Sunday, September 11, 2005

A Geocaching 9/11 Memorial

When I started this blog, one of the things I said I might write about was geocaching, a fun hobby (some might say addiction) that I picked up a couple years ago. In its typical form, geocaching combines navigational skills using a GPSr, sleuthing ability to find hidden objects, and often (though not necessarily) hiking. The sport is organized through a website,, where participants have registered nearly two hundred thousand active geocaches in over two hundred countries around the world. The typical geocache is a tupperware container holding a log book and possibly some trinkets, hidden or camouflaged in a spot whose exact latitude/longitude coordinates are posted on the website, along with a description of the cache. On the website, you can enter a location (by lat/long, zip code, or country/state) and discover the listings of geocaches that have been hidden near you. The object is to use your GPSr and sleuthing ability to find the cache, sign the log book, trade some trinkets if you like, and then report the find by posting a virtual log entry at the website. People have been incredibly creative in variations on the theme, and there are now urban caches (often hidden in small hide-a-key containers or film cannisters) as well as ones in the wilderness, and "virtual" caches (where there is no actual container, but you must do something to prove you were at the site, like take a photo, or answer some question that can only be answered by actually visiting). The sport had tremendous appeal to me, as I've long been a "map geek" and loved navigation, I've always loved solving puzzles (and loved "hide and seek" as a kid), and I enjoy a good hike. (My geocaching nickname, DeadReckoner, comes from the fact that I found my first 50 geocaches without actually having a GPSr, just using map and navigation skills. The GPSr definitely makes it easier.)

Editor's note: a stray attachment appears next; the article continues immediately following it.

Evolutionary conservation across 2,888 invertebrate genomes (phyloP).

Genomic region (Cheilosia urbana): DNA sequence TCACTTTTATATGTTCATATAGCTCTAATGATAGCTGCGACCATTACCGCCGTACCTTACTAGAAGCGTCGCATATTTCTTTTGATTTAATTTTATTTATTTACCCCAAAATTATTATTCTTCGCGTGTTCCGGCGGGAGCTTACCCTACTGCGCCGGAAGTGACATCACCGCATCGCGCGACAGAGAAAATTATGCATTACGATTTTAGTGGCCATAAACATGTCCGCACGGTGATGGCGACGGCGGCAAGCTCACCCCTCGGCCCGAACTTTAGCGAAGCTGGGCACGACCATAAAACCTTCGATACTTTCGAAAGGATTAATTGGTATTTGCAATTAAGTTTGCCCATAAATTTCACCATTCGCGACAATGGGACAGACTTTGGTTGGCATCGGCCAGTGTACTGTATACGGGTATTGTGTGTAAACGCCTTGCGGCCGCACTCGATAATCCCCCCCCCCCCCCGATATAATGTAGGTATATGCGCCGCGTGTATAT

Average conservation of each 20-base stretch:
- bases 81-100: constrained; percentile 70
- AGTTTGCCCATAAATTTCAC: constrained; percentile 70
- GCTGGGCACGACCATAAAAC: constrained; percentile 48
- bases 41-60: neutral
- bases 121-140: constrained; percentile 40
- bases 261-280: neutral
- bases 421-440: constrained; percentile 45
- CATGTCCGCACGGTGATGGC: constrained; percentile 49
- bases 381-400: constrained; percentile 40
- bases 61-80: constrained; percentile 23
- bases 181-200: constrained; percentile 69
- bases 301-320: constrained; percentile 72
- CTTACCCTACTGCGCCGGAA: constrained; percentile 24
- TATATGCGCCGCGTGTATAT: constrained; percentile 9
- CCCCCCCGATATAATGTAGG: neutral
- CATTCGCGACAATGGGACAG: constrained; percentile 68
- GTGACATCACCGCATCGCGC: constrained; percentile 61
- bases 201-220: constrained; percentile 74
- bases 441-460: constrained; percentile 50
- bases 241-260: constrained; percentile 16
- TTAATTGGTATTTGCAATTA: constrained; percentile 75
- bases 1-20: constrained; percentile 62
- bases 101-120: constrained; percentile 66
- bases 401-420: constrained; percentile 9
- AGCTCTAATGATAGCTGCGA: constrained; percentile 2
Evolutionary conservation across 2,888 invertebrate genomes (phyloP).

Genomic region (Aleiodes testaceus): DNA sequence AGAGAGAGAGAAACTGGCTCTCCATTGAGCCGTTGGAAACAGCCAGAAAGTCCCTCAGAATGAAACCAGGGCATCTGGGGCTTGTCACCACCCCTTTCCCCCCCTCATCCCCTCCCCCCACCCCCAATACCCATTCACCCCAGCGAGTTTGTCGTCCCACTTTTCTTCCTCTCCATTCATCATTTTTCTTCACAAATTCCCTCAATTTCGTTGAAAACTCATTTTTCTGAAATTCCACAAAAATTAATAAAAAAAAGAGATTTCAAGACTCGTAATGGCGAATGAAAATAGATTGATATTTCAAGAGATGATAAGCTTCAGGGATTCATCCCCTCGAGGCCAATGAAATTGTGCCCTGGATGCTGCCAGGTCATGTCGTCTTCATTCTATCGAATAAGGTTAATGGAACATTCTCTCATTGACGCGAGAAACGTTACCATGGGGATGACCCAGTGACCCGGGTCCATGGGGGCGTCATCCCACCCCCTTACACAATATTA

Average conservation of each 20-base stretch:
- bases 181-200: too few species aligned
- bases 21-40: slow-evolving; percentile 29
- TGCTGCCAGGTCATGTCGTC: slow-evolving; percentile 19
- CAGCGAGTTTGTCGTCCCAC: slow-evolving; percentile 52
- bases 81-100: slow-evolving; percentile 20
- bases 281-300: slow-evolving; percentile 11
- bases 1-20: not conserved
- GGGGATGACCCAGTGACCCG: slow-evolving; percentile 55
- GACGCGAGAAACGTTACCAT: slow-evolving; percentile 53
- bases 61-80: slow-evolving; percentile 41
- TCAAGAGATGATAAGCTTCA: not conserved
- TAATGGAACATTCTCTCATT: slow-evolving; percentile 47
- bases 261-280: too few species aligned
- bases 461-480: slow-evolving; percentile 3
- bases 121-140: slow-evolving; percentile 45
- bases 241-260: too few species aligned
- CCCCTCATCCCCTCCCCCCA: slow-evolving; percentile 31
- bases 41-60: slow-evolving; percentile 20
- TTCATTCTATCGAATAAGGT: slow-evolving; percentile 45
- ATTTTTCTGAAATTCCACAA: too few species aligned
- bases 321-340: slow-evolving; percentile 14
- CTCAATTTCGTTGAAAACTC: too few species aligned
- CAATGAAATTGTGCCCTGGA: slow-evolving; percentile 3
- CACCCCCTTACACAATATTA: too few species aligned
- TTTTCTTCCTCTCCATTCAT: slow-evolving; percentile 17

I've had a number of great caching experiences, but the one I wanted to write about on this particular day is a fairly simple geocache called California 9-11. This cache initially just pointed to a memorial in a Burbank CA park, a plaque that lists the names of the 78 Californians who died on 9/11, but has since become a memorial in its own right. Originally, it was an urban microcache, a small container hidden nearby the spot. As sometimes happens, the container was discovered accidentally by non-geocachers ("geo-muggles") and pilfered. The owner of the cache (whose nickname is "Brainerd") temporarily converted the cache to a "virtual" cache, asking those who found it to prove that they had visited by logging the next name off of the list. At some point early on, a geocacher elaborated on this request by not only logging a name off of the list, but by doing a bit of online research and providing a few personal details about her. Many of the cachers who have visited since have carried on this tradition, each adding a new name to the logs, and in some cases providing entire mini-biographies. Inspired by this response, Brainerd decided it was appropriate to let it remain a virtual cache instead of trying to put a new container there. This virtual log is keeping the memories alive of these people who perished on 9/11, not only listing their names, but recounting their occupations, experiences, lives, and hopes. It has become a virtual equivalent of the AIDS Quilt, a way to memorialize these people not only in the "volume" of a long list, but making each one very personal. I have subscribed to this cache on my watchlist, a feature that causes me to get email each time a new person adds a log to this cache. Even two years of getting these emails, they have not lost their ability to inspire a moment of reflection. Thanks to Brainerd for putting up this cache. Here's to the memory of all of the hopes, dreams, and lives that were cut short four years ago today.

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